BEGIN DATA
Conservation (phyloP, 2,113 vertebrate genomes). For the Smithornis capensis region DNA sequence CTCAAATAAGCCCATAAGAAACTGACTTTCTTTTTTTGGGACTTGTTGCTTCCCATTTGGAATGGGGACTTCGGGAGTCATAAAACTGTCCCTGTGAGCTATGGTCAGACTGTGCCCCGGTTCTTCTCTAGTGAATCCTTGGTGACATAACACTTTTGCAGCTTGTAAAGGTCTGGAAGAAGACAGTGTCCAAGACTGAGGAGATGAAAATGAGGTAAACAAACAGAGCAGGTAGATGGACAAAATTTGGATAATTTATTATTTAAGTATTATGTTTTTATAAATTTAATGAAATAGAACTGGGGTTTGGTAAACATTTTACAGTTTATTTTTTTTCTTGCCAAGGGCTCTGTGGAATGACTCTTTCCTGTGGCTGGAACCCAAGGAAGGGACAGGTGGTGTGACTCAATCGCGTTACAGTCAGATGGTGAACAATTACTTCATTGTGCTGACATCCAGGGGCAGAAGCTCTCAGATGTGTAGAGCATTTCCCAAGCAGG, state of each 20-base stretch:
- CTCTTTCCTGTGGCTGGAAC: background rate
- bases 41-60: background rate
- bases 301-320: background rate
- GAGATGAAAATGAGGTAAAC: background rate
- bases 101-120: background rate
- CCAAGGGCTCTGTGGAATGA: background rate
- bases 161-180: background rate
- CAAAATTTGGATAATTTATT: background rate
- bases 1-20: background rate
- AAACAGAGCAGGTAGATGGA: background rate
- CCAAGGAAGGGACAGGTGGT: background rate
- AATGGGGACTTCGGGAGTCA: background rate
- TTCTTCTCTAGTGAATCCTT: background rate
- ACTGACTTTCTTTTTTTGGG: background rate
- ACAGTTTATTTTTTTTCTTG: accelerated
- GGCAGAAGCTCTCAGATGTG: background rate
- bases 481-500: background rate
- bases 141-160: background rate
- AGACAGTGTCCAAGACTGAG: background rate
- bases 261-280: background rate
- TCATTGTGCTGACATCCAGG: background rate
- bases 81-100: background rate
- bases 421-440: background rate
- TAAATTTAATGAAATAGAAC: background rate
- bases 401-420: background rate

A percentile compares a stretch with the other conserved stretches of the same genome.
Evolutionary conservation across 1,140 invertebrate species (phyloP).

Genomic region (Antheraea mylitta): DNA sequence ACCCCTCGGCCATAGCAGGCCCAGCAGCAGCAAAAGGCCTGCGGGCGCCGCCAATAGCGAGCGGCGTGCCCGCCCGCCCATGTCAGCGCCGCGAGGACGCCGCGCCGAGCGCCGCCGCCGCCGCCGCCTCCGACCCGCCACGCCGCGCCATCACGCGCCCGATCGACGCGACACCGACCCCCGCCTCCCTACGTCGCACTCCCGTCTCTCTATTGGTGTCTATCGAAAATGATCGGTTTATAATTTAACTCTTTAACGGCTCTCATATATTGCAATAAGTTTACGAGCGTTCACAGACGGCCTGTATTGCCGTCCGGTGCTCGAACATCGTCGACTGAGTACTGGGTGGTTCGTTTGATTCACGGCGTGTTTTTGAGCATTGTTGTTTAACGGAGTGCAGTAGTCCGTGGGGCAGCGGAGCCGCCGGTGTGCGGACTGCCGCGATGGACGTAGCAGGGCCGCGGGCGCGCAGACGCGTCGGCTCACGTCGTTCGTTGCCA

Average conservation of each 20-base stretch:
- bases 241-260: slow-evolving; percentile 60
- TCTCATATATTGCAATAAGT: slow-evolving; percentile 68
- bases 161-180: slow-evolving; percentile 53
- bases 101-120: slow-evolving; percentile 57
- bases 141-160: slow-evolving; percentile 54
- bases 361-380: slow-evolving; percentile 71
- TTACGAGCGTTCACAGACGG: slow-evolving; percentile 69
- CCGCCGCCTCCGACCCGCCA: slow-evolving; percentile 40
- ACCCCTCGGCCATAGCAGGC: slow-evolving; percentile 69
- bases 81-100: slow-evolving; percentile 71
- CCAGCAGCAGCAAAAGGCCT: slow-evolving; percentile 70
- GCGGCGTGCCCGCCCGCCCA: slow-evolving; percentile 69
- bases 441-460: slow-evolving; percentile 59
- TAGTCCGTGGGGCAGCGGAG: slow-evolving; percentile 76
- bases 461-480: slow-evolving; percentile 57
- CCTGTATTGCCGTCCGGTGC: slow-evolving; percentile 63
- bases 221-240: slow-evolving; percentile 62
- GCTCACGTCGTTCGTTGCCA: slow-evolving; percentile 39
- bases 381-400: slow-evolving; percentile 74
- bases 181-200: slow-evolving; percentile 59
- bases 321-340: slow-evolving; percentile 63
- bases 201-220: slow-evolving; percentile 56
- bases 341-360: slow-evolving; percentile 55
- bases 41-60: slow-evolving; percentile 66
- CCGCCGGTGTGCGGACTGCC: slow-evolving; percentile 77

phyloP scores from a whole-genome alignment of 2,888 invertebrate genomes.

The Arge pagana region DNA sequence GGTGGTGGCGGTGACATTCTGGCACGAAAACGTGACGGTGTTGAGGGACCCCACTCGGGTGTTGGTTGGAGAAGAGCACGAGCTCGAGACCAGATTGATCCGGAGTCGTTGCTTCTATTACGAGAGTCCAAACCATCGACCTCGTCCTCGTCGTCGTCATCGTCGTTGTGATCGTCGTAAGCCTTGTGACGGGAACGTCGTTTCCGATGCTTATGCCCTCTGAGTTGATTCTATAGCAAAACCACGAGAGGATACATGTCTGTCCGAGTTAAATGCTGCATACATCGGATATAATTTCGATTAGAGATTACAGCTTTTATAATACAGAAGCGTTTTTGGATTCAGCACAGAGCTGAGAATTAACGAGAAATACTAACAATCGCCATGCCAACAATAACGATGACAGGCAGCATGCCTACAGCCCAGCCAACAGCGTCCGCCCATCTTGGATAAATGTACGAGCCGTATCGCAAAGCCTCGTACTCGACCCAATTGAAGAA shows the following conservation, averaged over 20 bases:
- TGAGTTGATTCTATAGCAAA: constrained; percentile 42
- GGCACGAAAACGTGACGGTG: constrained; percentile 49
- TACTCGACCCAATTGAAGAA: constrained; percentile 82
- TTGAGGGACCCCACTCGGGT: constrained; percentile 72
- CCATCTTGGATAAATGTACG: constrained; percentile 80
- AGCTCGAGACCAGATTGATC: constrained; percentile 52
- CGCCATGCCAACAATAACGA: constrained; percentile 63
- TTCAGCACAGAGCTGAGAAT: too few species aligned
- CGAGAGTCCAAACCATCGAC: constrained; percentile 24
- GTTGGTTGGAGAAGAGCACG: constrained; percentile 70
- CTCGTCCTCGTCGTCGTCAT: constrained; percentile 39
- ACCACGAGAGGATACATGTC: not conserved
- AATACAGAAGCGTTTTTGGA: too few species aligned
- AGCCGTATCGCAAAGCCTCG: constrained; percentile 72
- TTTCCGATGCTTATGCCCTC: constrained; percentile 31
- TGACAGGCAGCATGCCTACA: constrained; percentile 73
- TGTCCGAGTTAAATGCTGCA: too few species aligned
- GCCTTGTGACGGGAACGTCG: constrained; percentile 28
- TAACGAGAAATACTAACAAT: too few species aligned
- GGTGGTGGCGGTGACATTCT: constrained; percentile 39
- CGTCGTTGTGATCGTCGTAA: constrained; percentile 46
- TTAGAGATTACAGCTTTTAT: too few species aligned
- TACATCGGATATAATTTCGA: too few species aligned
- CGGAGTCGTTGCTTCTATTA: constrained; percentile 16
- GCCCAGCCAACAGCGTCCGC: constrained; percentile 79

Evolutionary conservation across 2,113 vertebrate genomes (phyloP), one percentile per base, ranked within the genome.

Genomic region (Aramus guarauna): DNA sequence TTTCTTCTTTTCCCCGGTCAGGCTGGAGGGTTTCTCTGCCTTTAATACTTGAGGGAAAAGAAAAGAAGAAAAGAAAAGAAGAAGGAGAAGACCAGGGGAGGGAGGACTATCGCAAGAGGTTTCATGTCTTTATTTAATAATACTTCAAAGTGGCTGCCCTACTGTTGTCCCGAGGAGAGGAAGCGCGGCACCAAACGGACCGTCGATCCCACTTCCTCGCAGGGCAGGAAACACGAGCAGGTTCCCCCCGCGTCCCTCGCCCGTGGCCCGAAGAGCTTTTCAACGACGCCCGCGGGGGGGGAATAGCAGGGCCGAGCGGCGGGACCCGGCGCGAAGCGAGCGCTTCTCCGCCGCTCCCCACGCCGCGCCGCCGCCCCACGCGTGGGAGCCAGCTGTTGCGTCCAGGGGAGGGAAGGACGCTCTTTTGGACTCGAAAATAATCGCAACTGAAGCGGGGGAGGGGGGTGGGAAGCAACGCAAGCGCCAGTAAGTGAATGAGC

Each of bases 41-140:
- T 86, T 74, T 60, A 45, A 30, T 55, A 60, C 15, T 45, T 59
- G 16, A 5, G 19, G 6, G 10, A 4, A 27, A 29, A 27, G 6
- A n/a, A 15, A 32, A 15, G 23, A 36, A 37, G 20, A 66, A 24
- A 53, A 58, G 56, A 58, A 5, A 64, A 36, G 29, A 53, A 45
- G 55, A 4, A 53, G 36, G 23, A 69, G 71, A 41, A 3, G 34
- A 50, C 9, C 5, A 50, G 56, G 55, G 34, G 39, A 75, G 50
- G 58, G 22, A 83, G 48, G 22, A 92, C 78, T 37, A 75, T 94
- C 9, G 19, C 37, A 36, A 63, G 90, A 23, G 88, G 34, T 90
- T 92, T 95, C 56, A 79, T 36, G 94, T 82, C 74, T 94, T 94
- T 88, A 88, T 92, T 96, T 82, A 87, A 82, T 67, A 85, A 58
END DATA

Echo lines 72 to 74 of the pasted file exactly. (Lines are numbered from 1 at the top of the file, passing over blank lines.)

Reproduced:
- TTTCCGATGCTTATGCCCTC: constrained; percentile 31
- TGACAGGCAGCATGCCTACA: constrained; percentile 73
- TGTCCGAGTTAAATGCTGCA: too few species aligned